A few descended on Graileys last Thursday and it was clear from the first bottles hitting the tables that it was going to be a fun afternoon.
I decanted a 1989 Leoville Barton about two hours before the wine was going to be consumed. Wow, this is a wine that is in prime drinking window right now. A spectacular bouquet of menthol, forest floor, and green tobacco layered with sweet blackcurrant note emerged from the glass. In the mouth, it was medium-bodied with a silky texture. The savory notes of earth, dried tobacco and forest floor with sweet black fruit flavors subtly build in the mouth creating this layered complexity. Bottle age has truly melted the tannins away creating a wine with a very smooth mouthfeel. Good length with a nuance of forest floor.
I loved the bouquet and the texture of the 89 Leoville-Barton that I instinctively sat my glass down on the table so I can just re-experience it every few minutes. In the meantime, I sat back and sipped on a powerfully structured, focused, very zesty 2002 Dom Ruinart Rose. In the mouth, the wine was tightly-wound with the structure driven by a lip-smacking acidity. I thought it was very young and quiet backward. Slowly, aromas of crushed rocks, minerals, citrus, ginger spice, green apple, floral undertones, and red currant emerged from the glass. Very elegant, refined bubbles. This wine was about power and potential for longevity. I think it just needs some bottle age to allow the firm acidity to settle down a little bit. I’d love to revisit this Champagne in another 5 years and see how it evolves.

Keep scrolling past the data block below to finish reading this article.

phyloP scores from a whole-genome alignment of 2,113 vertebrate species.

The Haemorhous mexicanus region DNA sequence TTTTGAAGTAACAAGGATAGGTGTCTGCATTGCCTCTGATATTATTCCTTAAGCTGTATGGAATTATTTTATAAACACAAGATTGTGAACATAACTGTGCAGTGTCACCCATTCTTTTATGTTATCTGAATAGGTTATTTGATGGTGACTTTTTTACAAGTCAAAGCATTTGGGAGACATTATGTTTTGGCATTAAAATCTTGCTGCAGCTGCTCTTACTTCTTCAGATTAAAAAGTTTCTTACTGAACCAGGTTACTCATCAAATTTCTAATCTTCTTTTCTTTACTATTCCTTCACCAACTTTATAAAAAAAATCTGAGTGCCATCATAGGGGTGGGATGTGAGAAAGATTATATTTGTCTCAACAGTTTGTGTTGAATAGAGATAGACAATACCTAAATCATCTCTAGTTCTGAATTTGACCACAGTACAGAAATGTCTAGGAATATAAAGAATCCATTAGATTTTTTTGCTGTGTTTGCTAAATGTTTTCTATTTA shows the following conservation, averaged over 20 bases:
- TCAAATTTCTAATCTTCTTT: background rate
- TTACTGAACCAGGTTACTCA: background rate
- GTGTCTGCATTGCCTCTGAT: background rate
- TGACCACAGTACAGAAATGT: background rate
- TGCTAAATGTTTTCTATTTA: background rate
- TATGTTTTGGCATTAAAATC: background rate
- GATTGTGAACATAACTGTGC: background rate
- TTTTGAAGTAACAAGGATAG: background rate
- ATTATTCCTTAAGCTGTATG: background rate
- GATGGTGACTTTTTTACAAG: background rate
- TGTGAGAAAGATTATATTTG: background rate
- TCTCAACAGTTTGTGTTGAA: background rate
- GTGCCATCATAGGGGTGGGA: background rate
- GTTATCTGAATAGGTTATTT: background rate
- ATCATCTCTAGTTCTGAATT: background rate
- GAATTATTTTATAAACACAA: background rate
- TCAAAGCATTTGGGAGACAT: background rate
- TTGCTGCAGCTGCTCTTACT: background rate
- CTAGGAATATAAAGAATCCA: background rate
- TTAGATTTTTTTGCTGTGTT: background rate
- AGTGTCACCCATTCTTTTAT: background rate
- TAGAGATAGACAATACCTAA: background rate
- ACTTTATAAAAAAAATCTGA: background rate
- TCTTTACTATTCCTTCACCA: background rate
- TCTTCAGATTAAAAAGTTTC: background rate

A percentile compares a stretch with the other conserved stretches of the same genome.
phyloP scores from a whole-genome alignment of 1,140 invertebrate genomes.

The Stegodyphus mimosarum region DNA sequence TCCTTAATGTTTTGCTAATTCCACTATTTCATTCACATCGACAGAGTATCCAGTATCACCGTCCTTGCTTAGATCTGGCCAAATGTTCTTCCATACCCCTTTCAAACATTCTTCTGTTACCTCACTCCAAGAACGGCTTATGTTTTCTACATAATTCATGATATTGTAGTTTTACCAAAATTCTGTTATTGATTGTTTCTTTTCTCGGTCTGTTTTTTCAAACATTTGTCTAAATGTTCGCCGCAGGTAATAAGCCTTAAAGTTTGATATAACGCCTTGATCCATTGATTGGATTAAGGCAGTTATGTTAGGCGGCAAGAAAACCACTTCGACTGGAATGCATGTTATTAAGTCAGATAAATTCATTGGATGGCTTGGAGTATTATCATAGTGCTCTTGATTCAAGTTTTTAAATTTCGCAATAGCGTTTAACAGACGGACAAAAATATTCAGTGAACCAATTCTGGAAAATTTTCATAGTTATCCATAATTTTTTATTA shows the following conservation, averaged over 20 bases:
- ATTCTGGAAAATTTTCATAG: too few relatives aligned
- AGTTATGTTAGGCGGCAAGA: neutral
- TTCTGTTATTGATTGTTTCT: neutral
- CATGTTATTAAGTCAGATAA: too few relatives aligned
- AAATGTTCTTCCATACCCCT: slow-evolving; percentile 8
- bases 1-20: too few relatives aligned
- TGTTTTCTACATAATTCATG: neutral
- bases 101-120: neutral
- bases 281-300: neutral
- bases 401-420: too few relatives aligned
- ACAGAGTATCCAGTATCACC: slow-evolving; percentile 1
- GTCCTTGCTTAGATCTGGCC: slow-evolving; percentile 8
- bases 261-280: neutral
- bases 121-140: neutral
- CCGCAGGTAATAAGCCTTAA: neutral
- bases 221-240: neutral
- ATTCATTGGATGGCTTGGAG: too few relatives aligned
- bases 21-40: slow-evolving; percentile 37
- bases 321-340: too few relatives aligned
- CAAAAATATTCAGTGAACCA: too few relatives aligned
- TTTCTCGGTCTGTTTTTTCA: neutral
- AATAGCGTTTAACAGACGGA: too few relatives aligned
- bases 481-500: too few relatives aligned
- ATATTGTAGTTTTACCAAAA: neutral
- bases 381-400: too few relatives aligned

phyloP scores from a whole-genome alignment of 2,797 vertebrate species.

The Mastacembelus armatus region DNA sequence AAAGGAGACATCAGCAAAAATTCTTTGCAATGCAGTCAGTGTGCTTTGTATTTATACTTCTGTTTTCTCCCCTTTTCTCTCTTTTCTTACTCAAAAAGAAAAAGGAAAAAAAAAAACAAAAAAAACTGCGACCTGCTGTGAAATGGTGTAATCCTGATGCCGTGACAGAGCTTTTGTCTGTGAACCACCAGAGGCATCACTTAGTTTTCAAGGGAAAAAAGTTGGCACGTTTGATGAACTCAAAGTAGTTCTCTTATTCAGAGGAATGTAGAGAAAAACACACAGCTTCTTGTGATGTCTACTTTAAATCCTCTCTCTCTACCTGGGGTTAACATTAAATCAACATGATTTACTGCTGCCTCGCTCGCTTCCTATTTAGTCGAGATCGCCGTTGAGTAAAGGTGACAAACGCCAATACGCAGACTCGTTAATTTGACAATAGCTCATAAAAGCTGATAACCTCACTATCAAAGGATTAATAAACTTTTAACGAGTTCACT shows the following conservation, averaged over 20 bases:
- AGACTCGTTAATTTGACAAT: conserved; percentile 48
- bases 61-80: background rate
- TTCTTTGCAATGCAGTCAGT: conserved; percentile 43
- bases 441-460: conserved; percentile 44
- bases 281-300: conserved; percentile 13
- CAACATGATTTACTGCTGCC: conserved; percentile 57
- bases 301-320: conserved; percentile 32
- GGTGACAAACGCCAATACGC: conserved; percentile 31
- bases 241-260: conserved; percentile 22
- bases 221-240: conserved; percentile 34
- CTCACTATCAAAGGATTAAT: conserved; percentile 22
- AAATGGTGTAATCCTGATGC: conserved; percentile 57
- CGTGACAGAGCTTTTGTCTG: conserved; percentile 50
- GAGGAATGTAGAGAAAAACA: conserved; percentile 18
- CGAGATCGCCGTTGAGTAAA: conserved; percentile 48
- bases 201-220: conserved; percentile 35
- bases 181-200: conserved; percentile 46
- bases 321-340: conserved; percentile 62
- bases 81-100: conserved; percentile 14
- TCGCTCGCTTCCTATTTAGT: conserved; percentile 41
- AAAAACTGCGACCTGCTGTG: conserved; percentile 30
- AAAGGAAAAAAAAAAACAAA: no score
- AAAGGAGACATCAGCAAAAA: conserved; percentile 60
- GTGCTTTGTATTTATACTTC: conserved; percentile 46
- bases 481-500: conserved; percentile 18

We went back to Bordeaux courtesy of the smoky, broad, and fleshy 1990 L’Evangile. This showed more intensity on the nose with smoke, plums, black cherries, and a truffle, underbrush, and dried herb undertones. The palate was also richer, with more flesh and concentration as well as a sweeter fruit profile. The wine’s concentration and balance suggest that it could continue improving in bottle for years to come.